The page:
Tanveer Naseer

Leadership Coach, Speaker, and Writer

How to Recapture the Art of Asking Questions

Have you ever noticed how much kids ask questions? No matter where they are, no matter who they’re with, they always seem to find something that they have a question about. This behaviour has been known to be a source of exasperation for parents, if not also the inspiration behind many jokes about parenting and childhood. And yet, when you think about it, it’s understandable why children need to ask so many questions as it’s the way they learn about the world they live in.

Sadly, as we grow up, we start to lose this inquisitiveness and desire to question and understand. As we go through the school system, we begin to refrain from asking questions out of fear that we’ll appear foolish in front of our classmates for not already knowing the answer to what we’re asking. And then, as we move from the education system out into the workforce, we hold back from asking questions thinking that we are somehow expected to already know the answers, this being especially true the higher up the ladder one goes in knowledge-based industries.

As adults, we’ve mistakenly learned to stop asking questions, even though it’s the critical key to opening doors to knowledge, if not wisdom. Through the act of asking questions, we make ourselves look for answers, go down unfamiliar paths that allow us to expose ourselves to new ideas or information. By not accepting that something just is, we force ourselves to understand how come it is and with it, develop a better appreciation for it. Through our inquisitiveness, we nurture our powers of observation, of taking notice of how things are done and pondering the rationale behind it.

So how can we create an environment where our employees feel free to ask questions? Here’s some steps of what you can do –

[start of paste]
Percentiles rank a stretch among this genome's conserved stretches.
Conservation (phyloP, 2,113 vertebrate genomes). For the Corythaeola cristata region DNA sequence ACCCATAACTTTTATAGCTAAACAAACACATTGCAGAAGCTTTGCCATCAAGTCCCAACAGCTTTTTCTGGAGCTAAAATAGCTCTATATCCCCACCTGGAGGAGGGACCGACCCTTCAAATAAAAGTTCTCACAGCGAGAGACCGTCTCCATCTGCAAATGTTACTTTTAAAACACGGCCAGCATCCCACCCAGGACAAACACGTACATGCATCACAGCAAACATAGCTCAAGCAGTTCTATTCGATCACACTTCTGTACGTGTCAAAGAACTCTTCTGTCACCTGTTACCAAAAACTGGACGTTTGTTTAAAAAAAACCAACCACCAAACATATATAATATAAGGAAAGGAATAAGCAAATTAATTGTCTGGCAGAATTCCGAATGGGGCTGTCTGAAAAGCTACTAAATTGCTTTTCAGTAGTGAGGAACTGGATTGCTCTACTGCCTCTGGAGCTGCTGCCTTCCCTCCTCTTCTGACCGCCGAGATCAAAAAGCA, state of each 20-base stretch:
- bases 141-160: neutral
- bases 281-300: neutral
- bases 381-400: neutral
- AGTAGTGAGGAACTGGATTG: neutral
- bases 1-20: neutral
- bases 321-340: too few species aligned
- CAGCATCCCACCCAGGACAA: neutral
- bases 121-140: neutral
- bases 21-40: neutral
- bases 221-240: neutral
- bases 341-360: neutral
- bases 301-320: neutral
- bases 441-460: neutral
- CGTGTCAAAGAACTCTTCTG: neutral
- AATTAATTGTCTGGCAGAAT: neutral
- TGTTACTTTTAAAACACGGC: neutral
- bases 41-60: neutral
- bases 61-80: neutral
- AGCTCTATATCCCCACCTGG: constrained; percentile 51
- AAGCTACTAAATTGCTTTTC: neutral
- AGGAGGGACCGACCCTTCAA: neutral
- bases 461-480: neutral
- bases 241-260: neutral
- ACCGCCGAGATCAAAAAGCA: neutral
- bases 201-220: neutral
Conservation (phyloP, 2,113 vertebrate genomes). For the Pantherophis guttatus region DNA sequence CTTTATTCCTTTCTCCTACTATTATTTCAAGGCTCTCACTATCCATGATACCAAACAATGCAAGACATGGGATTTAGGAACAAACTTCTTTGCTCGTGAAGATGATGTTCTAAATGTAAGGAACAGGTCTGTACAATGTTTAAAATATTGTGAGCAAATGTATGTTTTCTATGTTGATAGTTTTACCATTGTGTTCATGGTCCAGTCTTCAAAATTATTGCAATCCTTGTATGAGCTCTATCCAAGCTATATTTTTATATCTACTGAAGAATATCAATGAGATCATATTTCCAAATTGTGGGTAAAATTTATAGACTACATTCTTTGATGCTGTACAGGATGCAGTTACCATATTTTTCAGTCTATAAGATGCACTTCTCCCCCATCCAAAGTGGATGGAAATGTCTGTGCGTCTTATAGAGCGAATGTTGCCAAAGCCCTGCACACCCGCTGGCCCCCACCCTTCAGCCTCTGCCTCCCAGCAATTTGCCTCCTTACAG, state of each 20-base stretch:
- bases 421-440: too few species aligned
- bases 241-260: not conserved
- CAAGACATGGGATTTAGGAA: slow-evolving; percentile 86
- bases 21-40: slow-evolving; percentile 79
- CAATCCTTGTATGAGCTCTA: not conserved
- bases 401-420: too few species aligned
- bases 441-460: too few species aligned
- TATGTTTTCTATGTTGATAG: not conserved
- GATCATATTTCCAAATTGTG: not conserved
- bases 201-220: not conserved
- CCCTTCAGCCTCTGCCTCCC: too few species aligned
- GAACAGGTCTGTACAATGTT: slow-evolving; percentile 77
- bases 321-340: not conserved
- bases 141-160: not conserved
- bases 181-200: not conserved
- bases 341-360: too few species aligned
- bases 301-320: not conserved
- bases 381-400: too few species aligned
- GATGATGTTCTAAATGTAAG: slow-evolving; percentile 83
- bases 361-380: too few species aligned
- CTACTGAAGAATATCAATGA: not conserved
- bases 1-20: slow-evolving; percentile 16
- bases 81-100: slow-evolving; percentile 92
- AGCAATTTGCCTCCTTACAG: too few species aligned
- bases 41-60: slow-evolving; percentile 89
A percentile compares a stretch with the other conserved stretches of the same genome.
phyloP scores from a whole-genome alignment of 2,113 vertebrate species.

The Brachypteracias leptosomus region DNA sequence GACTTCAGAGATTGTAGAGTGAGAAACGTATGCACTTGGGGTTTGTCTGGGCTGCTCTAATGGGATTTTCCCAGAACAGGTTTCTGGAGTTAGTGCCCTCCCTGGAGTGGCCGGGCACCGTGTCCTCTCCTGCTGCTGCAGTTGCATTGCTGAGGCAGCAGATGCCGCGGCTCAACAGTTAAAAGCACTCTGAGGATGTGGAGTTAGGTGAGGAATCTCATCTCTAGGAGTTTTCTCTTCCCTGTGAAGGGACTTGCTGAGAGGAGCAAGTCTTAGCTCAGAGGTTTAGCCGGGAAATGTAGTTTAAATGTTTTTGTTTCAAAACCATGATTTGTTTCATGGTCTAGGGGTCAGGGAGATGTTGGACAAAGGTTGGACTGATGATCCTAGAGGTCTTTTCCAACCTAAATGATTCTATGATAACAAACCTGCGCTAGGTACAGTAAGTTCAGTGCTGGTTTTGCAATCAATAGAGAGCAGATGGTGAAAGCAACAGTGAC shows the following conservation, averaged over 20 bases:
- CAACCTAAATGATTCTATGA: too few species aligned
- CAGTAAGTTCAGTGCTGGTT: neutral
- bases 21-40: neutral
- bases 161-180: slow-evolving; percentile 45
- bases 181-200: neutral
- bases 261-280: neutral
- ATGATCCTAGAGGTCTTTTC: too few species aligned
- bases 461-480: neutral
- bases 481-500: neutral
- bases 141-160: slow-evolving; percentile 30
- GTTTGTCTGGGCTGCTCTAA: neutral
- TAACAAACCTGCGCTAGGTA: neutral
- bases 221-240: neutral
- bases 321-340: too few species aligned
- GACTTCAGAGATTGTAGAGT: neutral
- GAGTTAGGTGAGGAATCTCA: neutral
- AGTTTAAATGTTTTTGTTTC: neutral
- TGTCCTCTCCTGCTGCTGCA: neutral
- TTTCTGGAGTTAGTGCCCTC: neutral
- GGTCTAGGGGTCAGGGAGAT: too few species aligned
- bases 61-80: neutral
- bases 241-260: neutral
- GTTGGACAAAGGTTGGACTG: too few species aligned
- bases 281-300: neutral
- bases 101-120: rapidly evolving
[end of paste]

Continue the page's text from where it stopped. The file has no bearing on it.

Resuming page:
1. Lead by example
As with any behaviour businesses want to have adopted within their workforce, encouraging others to question has to start at the top before it can work its way into the rest of the organization. It’s a common perception in most companies for leaders to be seen as having all the answers, a notion that can be perpetuated by both the organization’s leadership as well as its employees. By reaching out to your team members in asking them what they think, of whether they see any issues arising from the company’s current direction, it will demonstrate to your employees that your company doesn’t want its workforce to simply maintain the status quo; rather, it’s open to new ideas/solutions that can help improve the business.

Of course, for entrepreneurs and small business owners, this can present a bit of a challenge to have others question how the business they started currently operates. But in these cases, it’s important to recall that the reason you brought in these team members is to help you address some of the challenges your growing company will have in the near future. Asking them for their perspective will help you discover issues that you might not have otherwise been aware of.